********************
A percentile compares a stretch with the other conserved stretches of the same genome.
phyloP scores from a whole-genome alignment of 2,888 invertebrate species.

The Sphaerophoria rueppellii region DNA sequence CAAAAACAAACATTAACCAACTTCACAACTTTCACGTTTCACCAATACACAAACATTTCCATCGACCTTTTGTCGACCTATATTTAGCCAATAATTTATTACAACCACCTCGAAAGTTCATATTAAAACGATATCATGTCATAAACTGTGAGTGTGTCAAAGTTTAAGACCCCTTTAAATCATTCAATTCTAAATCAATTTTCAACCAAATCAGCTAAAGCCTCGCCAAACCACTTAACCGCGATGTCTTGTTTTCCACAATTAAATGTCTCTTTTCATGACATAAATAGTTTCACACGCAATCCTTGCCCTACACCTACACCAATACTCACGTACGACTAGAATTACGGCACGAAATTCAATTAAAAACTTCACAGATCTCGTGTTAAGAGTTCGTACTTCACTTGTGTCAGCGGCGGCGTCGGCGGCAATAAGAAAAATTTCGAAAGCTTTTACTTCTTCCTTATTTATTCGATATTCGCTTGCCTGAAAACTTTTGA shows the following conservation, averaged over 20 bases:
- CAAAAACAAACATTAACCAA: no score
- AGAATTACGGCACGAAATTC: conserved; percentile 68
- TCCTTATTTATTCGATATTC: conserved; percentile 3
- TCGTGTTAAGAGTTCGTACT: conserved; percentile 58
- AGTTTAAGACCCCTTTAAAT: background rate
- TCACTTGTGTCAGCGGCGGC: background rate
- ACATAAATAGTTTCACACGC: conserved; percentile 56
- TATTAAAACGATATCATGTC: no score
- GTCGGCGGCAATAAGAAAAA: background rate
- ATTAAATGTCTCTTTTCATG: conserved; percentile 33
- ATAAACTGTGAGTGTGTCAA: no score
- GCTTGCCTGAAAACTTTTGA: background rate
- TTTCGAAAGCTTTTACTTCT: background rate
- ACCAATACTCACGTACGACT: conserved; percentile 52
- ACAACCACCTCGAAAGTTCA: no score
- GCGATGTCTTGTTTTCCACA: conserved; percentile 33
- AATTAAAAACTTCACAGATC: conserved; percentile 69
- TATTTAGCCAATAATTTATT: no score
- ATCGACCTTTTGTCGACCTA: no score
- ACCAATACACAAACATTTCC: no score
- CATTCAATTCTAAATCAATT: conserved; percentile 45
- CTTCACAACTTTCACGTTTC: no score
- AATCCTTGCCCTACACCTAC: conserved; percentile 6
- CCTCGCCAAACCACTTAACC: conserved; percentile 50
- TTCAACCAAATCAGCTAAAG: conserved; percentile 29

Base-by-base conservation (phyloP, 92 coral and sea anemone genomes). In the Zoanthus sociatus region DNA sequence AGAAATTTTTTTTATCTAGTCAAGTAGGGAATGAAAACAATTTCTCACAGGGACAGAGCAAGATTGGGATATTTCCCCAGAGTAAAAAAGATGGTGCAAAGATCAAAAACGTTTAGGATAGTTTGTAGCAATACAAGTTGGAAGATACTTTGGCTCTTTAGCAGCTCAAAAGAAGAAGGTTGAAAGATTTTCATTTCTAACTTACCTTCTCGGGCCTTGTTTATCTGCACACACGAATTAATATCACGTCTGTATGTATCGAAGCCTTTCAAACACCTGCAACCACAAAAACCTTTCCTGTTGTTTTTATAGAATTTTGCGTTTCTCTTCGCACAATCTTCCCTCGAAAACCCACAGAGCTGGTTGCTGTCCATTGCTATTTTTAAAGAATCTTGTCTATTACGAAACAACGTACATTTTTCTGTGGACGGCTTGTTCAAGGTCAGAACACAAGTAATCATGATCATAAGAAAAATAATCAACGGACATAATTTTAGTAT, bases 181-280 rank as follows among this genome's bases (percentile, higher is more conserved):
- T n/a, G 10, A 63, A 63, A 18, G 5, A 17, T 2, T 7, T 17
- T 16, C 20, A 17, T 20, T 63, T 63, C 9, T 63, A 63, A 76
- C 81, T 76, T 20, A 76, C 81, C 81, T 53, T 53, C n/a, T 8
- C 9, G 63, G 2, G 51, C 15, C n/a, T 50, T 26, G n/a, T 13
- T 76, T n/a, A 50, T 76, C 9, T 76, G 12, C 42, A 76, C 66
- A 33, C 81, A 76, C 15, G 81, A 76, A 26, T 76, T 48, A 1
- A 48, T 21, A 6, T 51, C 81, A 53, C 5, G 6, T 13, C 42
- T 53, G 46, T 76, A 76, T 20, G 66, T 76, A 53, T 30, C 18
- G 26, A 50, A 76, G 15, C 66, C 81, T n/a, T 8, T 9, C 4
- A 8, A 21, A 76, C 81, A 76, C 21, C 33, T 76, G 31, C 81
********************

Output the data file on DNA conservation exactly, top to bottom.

A percentile compares a stretch with the other conserved stretches of the same genome.
phyloP scores from a whole-genome alignment of 2,888 invertebrate species.

The Sphaerophoria rueppellii region DNA sequence CAAAAACAAACATTAACCAACTTCACAACTTTCACGTTTCACCAATACACAAACATTTCCATCGACCTTTTGTCGACCTATATTTAGCCAATAATTTATTACAACCACCTCGAAAGTTCATATTAAAACGATATCATGTCATAAACTGTGAGTGTGTCAAAGTTTAAGACCCCTTTAAATCATTCAATTCTAAATCAATTTTCAACCAAATCAGCTAAAGCCTCGCCAAACCACTTAACCGCGATGTCTTGTTTTCCACAATTAAATGTCTCTTTTCATGACATAAATAGTTTCACACGCAATCCTTGCCCTACACCTACACCAATACTCACGTACGACTAGAATTACGGCACGAAATTCAATTAAAAACTTCACAGATCTCGTGTTAAGAGTTCGTACTTCACTTGTGTCAGCGGCGGCGTCGGCGGCAATAAGAAAAATTTCGAAAGCTTTTACTTCTTCCTTATTTATTCGATATTCGCTTGCCTGAAAACTTTTGA shows the following conservation, averaged over 20 bases:
- CAAAAACAAACATTAACCAA: no score
- AGAATTACGGCACGAAATTC: conserved; percentile 68
- TCCTTATTTATTCGATATTC: conserved; percentile 3
- TCGTGTTAAGAGTTCGTACT: conserved; percentile 58
- AGTTTAAGACCCCTTTAAAT: background rate
- TCACTTGTGTCAGCGGCGGC: background rate
- ACATAAATAGTTTCACACGC: conserved; percentile 56
- TATTAAAACGATATCATGTC: no score
- GTCGGCGGCAATAAGAAAAA: background rate
- ATTAAATGTCTCTTTTCATG: conserved; percentile 33
- ATAAACTGTGAGTGTGTCAA: no score
- GCTTGCCTGAAAACTTTTGA: background rate
- TTTCGAAAGCTTTTACTTCT: background rate
- ACCAATACTCACGTACGACT: conserved; percentile 52
- ACAACCACCTCGAAAGTTCA: no score
- GCGATGTCTTGTTTTCCACA: conserved; percentile 33
- AATTAAAAACTTCACAGATC: conserved; percentile 69
- TATTTAGCCAATAATTTATT: no score
- ATCGACCTTTTGTCGACCTA: no score
- ACCAATACACAAACATTTCC: no score
- CATTCAATTCTAAATCAATT: conserved; percentile 45
- CTTCACAACTTTCACGTTTC: no score
- AATCCTTGCCCTACACCTAC: conserved; percentile 6
- CCTCGCCAAACCACTTAACC: conserved; percentile 50
- TTCAACCAAATCAGCTAAAG: conserved; percentile 29

Base-by-base conservation (phyloP, 92 coral and sea anemone genomes). In the Zoanthus sociatus region DNA sequence AGAAATTTTTTTTATCTAGTCAAGTAGGGAATGAAAACAATTTCTCACAGGGACAGAGCAAGATTGGGATATTTCCCCAGAGTAAAAAAGATGGTGCAAAGATCAAAAACGTTTAGGATAGTTTGTAGCAATACAAGTTGGAAGATACTTTGGCTCTTTAGCAGCTCAAAAGAAGAAGGTTGAAAGATTTTCATTTCTAACTTACCTTCTCGGGCCTTGTTTATCTGCACACACGAATTAATATCACGTCTGTATGTATCGAAGCCTTTCAAACACCTGCAACCACAAAAACCTTTCCTGTTGTTTTTATAGAATTTTGCGTTTCTCTTCGCACAATCTTCCCTCGAAAACCCACAGAGCTGGTTGCTGTCCATTGCTATTTTTAAAGAATCTTGTCTATTACGAAACAACGTACATTTTTCTGTGGACGGCTTGTTCAAGGTCAGAACACAAGTAATCATGATCATAAGAAAAATAATCAACGGACATAATTTTAGTAT, bases 181-280 rank as follows among this genome's bases (percentile, higher is more conserved):
- T n/a, G 10, A 63, A 63, A 18, G 5, A 17, T 2, T 7, T 17
- T 16, C 20, A 17, T 20, T 63, T 63, C 9, T 63, A 63, A 76
- C 81, T 76, T 20, A 76, C 81, C 81, T 53, T 53, C n/a, T 8
- C 9, G 63, G 2, G 51, C 15, C n/a, T 50, T 26, G n/a, T 13
- T 76, T n/a, A 50, T 76, C 9, T 76, G 12, C 42, A 76, C 66
- A 33, C 81, A 76, C 15, G 81, A 76, A 26, T 76, T 48, A 1
- A 48, T 21, A 6, T 51, C 81, A 53, C 5, G 6, T 13, C 42
- T 53, G 46, T 76, A 76, T 20, G 66, T 76, A 53, T 30, C 18
- G 26, A 50, A 76, G 15, C 66, C 81, T n/a, T 8, T 9, C 4
- A 8, A 21, A 76, C 81, A 76, C 21, C 33, T 76, G 31, C 81